The final labyrinth

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There is an Ecuadorian saying: “he who does not know Loja, does not know Ecuador”. Its meaning, every time I think about it — and I’ve thought about it a lot during this issue — only becomes clear when one truly travels the province. I believe now that more than answering the question “what is Ecuador”, Loja actually represents a kind of blind spot, a hidden enigma in our diminutive, multilayered country. For years forsaken by our governments, with a border that has faded and reappeared over the centuries (and also caused disputes with Peru), it even seceded entirely from Ecuador once, its very own federal republic… a decision that would eventually, and ironically, help strengthen the country as a whole in times of unrest and instability… Loja, as marginal and remote as it may be, is, at the same time, at the very heart of what Ecuador is as a whole.

Loja is like the nation’s skin. It even hold a philosophical paradigm: identity is grounded on fundamental secrets. And Loja is our secret.

Among its many revelations, we discover a unique biodiversity, a world within itself… Studying it in any depth reveals it to be Ecuador’s “fifth” world. Because, if Loja represents three of Ecuador’s “worlds” within its boundaries — encompassing Coastal, Andean and Amazonian ecosystems — one can’t help but notice that Loja’s “coast” possesses neither beaches nor waves (it is dominated by blossoming guayacán trees and transforms from green to amber according to the seasons). As for the Andean world, Loja’s Andes are utterly different from those to the north, with not a volcano, snow-capped peak or inter-montane valley to be seen. Finally, Loja’s Amazon world isn’t sweaty and humid; rather, it’s trapped between mountain foothills and the subtropics, in an eternal, almost perfect mid-elevation spring-like bubble…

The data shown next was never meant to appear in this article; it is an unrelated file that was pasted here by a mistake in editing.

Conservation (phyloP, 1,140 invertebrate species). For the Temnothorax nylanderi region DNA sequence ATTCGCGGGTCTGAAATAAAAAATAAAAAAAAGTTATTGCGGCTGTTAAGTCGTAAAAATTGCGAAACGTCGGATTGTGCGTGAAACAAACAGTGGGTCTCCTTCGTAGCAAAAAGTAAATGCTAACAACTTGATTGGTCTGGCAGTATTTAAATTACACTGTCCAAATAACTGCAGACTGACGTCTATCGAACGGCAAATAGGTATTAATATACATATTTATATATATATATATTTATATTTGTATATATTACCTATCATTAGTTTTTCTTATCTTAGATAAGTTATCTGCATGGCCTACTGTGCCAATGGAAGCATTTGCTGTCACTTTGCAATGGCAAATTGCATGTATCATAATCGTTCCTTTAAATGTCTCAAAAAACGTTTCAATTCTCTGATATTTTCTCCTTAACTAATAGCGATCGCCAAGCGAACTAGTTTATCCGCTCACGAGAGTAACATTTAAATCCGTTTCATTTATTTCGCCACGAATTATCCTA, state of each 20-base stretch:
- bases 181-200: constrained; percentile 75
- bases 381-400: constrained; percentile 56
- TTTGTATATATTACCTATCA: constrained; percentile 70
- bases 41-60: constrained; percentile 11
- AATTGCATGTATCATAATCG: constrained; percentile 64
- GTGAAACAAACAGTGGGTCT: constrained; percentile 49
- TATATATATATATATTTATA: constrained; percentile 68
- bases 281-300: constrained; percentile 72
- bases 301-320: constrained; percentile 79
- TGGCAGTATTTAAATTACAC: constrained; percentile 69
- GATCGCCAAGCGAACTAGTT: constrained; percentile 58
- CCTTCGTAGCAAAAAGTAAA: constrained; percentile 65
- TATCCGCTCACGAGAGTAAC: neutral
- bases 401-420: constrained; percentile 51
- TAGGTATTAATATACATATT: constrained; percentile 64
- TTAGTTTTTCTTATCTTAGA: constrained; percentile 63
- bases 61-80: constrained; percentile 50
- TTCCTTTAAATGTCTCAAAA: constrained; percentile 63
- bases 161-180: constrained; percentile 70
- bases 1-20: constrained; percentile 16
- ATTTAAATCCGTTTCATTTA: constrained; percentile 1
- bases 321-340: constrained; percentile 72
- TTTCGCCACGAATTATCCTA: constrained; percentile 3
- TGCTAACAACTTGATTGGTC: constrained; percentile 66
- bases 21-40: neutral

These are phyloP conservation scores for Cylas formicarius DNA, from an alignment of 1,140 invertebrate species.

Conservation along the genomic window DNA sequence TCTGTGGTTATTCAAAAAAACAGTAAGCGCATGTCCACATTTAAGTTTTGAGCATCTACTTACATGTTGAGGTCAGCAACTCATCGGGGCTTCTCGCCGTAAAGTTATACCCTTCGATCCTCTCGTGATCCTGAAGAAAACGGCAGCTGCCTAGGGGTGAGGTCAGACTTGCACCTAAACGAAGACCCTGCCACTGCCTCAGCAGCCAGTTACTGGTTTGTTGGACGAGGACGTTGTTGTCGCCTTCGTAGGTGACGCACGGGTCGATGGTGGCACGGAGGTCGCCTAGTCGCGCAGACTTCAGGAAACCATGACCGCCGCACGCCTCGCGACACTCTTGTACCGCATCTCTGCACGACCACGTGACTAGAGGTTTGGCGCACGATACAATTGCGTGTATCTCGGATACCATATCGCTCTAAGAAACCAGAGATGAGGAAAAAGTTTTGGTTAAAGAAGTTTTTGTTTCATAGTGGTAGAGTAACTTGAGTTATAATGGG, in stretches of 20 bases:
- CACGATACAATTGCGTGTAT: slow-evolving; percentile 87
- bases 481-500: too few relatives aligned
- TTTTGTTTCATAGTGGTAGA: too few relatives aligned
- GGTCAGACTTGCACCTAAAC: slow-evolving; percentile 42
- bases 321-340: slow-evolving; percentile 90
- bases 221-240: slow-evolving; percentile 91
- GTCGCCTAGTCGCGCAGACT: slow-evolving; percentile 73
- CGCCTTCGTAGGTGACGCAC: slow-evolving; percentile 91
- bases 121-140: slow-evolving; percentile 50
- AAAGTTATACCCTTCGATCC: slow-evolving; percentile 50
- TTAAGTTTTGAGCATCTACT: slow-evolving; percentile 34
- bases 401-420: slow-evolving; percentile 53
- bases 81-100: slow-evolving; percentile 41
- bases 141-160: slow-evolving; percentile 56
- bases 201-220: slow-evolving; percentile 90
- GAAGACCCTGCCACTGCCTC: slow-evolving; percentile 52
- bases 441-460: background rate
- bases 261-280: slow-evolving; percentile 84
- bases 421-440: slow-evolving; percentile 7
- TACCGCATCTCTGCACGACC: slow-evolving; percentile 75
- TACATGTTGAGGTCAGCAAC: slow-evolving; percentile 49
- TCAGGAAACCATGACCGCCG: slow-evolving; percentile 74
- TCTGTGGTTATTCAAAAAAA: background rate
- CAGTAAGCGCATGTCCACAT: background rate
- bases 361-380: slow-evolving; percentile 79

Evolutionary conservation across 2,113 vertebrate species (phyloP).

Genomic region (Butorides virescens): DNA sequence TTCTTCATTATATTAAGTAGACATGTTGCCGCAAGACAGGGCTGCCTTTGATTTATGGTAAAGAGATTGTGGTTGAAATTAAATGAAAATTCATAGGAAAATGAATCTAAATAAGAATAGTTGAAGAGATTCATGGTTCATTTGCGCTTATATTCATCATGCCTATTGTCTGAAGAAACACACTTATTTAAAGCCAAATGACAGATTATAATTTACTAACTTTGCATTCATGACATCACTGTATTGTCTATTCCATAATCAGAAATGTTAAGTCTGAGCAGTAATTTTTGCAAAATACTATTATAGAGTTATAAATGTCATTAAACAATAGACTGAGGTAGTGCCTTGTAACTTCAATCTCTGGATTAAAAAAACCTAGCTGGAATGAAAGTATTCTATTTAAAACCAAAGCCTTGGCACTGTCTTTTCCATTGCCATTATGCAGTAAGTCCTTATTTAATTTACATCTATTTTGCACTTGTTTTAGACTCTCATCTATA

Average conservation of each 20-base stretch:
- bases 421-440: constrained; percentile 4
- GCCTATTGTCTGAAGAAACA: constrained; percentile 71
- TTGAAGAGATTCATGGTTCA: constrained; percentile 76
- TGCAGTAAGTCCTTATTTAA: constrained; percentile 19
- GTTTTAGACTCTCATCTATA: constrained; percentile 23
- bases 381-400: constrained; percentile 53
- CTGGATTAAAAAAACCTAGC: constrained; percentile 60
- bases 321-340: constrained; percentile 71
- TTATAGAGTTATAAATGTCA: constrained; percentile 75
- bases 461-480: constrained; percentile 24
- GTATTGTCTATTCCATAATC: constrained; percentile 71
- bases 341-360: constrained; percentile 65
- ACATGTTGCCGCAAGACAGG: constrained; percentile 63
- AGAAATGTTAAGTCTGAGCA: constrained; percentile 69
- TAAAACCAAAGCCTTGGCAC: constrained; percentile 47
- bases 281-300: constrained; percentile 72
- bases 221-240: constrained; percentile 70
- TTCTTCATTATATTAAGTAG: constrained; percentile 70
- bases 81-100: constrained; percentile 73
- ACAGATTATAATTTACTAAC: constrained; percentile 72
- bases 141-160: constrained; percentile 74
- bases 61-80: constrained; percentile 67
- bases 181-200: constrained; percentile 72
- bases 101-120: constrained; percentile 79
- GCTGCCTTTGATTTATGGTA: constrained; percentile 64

This world within itself is a true labyrinth. A “crumpled piece of paper”, as 19th-century President Gabriel García Moreno dubbed it, completely overwhelmed by its broken geography of endless, corrugated mountains. Loja is a world of roads that seem to have no clear destination, dead-ends where, with nowhere else to turn, the inhabitants have contented themselves with plonking their belongings down, building a house and creating the dozens of towns that fan out in every direction across in the province today. After traveling round and round its labyrinthine contours for weeks, you feel that Loja will never end; that there is always something more hiding beyond the next mountain or round the next bend. You feel that Loja, while representing our country’s geographical end, is just as much only the beginning of its very own process of discovery.

There is another Ecuadorian saying, now that I’m on a roll: “Loja, a good place to be born”. This axiom sums up this border territory par excellence’s other central crux of identity. It implies that Loja is somewhere that you will leave. But also, without doubt, a place you will always return to. Today, there are entire cities of Lojanos in urban centers like Quito…

Lojanos are a talented breed, but they have abandoned their towns for Ecuador’s cities. Loja lives on in these emigrants’ hearts, nourished by the nostalgic dreams of a long-lost homeland to which they occasionally return, convinced deep down that Loja will always remain a good place to be born.

Great musicians, celebrated singers, respected composers have all hailed from Loja. Writers who have carried Ecuadorian literature to new heights (including Ángel Felicísimo Rojas and Pablo Palacios). Pivotal artists… Eduardo Kingman, giant among them. Loja’s sons and daughters have sown their talent across the country, imbuing Ecuador’s culture with their own particular creativity. It is the land that best exemplifies the long road one follows to find oneself. A land of the Virgin’s pilgrimages, of the nomadic exodus from Yangana, a land blessed by its mysteries of silences and ghosts, a land that invites us to discover it, discovering ourselves along the way.

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